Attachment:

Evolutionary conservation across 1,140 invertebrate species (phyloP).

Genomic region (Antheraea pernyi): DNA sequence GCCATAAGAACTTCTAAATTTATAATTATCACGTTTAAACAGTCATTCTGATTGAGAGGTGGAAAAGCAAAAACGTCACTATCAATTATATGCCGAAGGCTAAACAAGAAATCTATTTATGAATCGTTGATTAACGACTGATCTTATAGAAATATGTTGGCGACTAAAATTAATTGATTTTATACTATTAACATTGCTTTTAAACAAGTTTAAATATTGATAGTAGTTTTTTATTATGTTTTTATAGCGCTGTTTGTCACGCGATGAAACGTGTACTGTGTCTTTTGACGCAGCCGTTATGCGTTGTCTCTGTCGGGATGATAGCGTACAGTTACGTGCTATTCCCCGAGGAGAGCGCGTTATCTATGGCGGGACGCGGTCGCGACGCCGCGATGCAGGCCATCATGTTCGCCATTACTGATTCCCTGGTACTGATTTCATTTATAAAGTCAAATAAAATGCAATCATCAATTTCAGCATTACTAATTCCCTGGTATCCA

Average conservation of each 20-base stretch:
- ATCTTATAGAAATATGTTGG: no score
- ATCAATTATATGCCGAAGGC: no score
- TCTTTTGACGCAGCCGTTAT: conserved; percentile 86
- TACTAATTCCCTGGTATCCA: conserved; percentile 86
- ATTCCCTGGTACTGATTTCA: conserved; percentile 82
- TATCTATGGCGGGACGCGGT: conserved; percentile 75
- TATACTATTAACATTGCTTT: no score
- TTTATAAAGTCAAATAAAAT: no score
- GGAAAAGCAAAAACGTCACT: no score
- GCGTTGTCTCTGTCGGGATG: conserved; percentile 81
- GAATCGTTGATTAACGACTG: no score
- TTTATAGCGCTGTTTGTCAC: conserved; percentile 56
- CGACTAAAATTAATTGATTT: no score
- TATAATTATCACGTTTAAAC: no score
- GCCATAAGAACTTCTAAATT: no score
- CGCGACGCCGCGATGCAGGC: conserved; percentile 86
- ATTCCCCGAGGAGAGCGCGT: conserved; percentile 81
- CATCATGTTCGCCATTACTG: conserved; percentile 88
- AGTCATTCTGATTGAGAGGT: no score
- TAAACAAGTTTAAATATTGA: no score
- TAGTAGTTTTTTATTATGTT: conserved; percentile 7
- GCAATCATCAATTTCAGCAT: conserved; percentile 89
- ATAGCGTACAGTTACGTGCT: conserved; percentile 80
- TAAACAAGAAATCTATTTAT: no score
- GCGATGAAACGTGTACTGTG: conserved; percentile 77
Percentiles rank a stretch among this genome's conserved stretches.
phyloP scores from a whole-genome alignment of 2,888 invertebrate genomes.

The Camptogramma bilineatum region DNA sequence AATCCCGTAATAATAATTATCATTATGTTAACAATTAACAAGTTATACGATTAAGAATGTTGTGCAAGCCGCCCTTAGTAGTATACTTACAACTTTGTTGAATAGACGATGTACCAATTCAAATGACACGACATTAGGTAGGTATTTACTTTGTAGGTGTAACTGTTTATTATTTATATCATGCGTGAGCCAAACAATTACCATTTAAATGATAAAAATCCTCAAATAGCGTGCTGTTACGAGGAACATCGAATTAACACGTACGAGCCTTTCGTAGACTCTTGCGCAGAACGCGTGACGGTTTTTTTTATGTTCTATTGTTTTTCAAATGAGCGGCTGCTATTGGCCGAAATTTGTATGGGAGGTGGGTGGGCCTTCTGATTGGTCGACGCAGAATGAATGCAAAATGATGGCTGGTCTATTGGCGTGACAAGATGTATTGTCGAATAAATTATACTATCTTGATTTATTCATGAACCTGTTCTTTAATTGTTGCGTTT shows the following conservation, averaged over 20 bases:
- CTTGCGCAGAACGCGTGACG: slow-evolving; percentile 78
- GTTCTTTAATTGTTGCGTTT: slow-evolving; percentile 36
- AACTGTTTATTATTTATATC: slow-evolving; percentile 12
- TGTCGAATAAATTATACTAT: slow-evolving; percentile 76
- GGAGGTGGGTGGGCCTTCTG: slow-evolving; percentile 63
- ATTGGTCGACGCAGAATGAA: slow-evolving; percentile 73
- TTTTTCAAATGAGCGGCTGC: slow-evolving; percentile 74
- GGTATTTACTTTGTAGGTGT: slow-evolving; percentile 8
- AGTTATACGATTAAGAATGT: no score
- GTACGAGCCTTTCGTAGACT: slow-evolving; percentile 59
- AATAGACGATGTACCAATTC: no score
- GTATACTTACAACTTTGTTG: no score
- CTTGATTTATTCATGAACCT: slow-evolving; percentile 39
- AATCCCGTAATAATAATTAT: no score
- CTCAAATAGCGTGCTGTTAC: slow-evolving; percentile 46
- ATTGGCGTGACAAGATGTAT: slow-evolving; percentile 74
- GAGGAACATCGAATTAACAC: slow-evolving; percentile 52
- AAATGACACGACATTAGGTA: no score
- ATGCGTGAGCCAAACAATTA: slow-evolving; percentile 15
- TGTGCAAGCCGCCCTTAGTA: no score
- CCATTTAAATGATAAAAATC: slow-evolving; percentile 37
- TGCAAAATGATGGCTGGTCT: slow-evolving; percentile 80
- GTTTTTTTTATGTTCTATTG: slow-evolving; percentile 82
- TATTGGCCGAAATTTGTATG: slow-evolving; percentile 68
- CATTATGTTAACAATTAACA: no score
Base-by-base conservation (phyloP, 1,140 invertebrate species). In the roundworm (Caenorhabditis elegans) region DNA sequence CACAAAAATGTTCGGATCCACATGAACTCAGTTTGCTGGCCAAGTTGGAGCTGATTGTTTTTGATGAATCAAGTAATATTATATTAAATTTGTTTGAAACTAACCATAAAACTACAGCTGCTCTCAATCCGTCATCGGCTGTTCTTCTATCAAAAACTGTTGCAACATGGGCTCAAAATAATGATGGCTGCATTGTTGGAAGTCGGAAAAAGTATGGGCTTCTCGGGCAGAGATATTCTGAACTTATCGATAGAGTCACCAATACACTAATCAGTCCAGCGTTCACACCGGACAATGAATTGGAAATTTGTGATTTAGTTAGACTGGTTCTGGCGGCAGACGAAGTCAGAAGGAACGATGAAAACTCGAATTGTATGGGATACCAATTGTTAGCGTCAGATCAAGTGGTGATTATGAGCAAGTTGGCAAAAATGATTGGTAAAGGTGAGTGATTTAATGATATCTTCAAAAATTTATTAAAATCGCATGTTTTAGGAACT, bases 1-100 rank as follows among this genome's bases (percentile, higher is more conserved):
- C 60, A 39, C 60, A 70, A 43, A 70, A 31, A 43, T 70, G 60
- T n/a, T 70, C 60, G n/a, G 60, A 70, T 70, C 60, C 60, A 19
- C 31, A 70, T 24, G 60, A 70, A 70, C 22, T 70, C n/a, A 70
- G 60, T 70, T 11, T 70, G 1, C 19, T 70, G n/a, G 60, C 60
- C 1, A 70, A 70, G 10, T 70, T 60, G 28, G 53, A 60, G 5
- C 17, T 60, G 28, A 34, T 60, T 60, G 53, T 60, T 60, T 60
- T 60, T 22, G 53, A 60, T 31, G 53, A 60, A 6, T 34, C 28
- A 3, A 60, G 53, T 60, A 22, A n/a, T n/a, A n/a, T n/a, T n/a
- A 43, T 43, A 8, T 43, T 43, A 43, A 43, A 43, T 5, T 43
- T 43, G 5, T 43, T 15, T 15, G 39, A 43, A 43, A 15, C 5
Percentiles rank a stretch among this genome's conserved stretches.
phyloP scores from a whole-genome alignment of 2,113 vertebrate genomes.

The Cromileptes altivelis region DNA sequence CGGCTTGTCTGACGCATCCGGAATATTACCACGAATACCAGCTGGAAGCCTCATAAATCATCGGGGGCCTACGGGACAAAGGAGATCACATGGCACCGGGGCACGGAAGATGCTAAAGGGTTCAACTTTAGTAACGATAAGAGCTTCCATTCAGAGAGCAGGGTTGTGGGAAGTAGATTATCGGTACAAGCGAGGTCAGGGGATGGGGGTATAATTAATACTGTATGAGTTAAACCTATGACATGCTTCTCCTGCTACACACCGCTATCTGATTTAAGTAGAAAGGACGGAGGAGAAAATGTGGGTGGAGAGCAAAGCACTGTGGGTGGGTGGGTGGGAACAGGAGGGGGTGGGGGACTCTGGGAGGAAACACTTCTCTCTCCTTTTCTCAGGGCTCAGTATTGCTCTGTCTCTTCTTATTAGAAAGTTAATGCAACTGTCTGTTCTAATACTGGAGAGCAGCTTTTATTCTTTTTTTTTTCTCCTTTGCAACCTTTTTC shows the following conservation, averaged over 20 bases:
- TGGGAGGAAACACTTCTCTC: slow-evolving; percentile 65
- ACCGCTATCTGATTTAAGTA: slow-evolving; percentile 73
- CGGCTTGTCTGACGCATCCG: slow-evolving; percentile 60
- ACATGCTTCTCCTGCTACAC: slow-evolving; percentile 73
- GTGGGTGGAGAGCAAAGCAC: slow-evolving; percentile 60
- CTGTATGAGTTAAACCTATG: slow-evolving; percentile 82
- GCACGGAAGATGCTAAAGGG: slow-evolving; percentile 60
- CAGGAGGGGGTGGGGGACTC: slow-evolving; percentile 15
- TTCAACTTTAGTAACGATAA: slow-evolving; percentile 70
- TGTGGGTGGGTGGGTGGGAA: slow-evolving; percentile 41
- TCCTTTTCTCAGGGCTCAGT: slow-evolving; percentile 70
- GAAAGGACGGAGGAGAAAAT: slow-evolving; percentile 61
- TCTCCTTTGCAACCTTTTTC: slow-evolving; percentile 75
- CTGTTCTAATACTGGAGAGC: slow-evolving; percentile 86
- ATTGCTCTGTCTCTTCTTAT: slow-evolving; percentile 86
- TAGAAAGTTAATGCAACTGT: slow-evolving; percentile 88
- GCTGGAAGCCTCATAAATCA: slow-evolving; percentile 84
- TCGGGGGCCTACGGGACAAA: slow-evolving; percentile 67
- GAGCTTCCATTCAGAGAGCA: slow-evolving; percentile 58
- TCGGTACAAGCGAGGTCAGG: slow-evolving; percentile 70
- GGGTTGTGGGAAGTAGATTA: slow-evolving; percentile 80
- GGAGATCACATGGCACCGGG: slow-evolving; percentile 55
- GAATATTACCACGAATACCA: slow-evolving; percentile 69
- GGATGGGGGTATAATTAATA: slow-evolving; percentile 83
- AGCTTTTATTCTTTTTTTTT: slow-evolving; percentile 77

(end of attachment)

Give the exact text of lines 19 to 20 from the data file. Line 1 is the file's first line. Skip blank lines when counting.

- CGCGACGCCGCGATGCAGGC: conserved; percentile 86
- ATTCCCCGAGGAGAGCGCGT: conserved; percentile 81